Oxytocin, dopamine, and what the hineys of monkeys have to do with the faces of our lovers.
“Any man who can drive safely while kissing a pretty girl is simply not giving the kiss the attention it deserves,” Einstein allegedly smirked. “Like a bee that settles on the fragrant pistils of a flower, and sips in the nectar for honey, so should you sip in the nectar from between the lips of your love,” Hugh Morris counseled in The Art of Kissing, his entertaining 1936 guide for lovers. The first kiss in cinema both scandalized and tantalized audiences when it appeared on the silver screen in 1896. But why, exactly, do we like kissing so much?
In this illuminating short video, based on the altogether fascinating book The Science of Kissing: What Our Lips Are Telling Us (public library) by our mutual friend Sheril Kirshenbaum, Joe Hanson of It’s Okay To Be Smart, who has previously explored the mathematical odds of finding your soulmate, takes us through the neurochemistry, evolutionary biology, and social science of kissing — all with the necessary disclaimer that we know much less than we don’t, a vital reminder that science and human knowledge are driven by “thoroughly conscious ignorance.”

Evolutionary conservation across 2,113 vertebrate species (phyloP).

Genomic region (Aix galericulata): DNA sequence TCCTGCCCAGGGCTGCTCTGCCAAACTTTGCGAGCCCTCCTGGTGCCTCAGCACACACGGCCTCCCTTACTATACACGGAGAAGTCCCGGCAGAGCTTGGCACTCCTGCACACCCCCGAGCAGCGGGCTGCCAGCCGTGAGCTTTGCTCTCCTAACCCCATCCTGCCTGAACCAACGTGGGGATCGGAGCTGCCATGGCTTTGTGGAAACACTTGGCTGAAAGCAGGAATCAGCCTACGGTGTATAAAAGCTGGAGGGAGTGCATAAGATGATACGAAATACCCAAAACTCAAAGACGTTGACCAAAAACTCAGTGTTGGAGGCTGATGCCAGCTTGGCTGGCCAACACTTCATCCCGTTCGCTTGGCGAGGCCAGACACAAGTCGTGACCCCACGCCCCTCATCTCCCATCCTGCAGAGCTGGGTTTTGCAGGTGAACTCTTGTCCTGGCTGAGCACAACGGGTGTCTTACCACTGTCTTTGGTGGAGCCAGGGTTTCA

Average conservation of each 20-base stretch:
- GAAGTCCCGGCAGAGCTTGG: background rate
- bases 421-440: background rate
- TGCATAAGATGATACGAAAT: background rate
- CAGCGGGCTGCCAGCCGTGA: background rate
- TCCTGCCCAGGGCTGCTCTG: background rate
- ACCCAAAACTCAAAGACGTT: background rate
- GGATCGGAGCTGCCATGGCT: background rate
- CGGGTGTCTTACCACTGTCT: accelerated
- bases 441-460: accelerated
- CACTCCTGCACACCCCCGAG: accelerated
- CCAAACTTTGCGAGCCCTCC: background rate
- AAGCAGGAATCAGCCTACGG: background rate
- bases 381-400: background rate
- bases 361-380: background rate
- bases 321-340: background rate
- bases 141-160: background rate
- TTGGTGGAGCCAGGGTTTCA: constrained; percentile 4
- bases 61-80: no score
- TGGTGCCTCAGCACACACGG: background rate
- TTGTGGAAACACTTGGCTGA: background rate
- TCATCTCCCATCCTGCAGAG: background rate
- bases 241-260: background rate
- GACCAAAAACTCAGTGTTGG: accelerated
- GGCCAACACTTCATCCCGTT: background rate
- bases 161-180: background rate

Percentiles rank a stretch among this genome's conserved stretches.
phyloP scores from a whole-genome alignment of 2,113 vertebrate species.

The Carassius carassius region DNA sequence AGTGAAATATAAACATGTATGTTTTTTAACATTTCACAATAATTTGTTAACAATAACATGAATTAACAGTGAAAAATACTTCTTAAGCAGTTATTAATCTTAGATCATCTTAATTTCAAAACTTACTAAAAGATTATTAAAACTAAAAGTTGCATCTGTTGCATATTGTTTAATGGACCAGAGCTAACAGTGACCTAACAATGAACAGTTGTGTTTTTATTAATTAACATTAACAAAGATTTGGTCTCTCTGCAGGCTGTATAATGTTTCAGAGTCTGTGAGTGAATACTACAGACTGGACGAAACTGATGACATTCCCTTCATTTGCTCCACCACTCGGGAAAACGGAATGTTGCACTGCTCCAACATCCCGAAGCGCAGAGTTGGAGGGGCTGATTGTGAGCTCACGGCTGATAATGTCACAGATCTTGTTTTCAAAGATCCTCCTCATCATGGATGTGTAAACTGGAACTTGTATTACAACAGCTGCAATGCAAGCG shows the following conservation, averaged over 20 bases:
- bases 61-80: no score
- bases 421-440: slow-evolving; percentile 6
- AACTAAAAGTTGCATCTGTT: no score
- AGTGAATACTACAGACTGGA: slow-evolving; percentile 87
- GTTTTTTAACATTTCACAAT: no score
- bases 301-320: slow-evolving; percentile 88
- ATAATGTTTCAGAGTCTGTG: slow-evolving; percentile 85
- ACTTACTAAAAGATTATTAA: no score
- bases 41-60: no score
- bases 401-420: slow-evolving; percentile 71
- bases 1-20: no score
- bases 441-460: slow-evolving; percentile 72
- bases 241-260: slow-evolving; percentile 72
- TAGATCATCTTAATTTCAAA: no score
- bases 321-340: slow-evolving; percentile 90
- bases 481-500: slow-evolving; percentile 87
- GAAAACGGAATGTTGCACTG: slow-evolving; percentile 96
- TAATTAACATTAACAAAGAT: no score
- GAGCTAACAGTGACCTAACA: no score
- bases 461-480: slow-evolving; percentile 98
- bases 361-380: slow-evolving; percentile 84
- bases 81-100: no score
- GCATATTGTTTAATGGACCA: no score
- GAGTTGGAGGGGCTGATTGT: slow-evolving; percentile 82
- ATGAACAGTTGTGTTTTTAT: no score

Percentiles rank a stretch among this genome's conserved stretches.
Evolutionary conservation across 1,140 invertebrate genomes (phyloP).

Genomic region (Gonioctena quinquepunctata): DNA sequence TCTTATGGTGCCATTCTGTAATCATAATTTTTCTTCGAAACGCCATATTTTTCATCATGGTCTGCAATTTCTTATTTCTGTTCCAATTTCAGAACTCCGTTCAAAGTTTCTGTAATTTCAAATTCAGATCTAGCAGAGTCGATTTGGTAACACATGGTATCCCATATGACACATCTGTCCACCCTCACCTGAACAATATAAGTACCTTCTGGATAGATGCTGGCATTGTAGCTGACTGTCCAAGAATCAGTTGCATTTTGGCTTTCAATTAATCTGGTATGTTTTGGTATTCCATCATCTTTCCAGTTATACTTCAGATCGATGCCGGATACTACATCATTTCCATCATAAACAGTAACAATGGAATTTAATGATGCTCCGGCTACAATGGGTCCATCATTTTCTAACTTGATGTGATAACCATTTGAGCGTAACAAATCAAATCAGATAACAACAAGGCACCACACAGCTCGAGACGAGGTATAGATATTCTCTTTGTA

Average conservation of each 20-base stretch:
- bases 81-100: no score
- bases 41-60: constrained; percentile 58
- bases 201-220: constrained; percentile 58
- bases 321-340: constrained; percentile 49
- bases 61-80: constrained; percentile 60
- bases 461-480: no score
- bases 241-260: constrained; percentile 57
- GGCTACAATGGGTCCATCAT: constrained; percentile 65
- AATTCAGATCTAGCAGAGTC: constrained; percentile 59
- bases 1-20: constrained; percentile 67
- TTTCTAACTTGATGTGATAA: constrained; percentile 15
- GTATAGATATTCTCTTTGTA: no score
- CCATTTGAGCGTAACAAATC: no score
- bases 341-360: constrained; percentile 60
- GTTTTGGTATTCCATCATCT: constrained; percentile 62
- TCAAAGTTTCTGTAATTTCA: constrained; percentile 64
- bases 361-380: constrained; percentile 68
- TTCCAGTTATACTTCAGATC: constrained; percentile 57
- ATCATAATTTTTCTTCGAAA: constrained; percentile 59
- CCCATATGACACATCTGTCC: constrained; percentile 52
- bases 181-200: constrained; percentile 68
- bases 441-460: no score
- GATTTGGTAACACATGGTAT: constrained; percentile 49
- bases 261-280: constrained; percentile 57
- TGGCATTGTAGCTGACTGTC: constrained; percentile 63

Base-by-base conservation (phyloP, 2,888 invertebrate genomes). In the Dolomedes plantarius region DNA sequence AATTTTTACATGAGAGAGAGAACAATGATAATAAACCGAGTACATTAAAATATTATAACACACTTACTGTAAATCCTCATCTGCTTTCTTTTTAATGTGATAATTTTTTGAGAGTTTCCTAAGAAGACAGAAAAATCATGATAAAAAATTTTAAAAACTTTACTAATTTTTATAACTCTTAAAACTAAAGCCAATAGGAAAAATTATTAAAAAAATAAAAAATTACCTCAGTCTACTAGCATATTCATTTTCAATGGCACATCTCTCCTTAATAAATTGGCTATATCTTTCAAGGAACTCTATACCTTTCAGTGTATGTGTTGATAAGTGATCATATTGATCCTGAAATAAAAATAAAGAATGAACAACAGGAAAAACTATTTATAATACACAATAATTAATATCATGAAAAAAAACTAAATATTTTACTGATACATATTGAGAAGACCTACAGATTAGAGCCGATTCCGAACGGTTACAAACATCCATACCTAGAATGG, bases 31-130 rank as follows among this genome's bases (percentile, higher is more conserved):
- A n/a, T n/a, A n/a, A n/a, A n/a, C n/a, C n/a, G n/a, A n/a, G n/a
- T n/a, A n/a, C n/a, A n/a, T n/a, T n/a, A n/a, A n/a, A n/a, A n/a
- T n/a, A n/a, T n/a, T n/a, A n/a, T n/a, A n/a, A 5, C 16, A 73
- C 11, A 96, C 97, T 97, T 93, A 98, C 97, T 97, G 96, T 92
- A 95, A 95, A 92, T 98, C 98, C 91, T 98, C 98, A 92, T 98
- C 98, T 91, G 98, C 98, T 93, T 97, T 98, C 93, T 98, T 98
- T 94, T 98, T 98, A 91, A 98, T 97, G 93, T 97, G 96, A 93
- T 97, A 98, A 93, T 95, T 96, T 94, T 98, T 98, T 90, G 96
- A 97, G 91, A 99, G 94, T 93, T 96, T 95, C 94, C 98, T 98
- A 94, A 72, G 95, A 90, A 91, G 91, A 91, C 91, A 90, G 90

In the book, Kirshenbaum writes:
Scientists are not exactly sure why we kiss. This may be in part because they have not even definitively decided what a kiss is. Unlike most other areas of scientific investigation, there’s no accepted “taxonomy,” or classification system, for different kinds of kisses and closely related behaviors. What’s more, you don’t find the experts crunching the numbers and figures on kissing across world cultures, as researchers would surely do if they wanted to get a handle on the available data. Why so little analysis of osculation? Perhaps kissing seems so commonplace that few of us have paused to reflect on its deeper significance. Or it’s possible the subject has been intentionally avoided under the microscope given the challenges of interpreting what a kiss really means.
Because a kiss brings two individuals together in an exchange of sensory information by way of taste, smell, touch, and possibly even silent chemical messengers called pheromones (odorless airborne signals), it has the potential to provide all kinds of insight into another person. So even when our conscious minds may not recognize it, the act can reveal clues about a partner’s level of commitment and possibly his or her genetic suitability for producing children.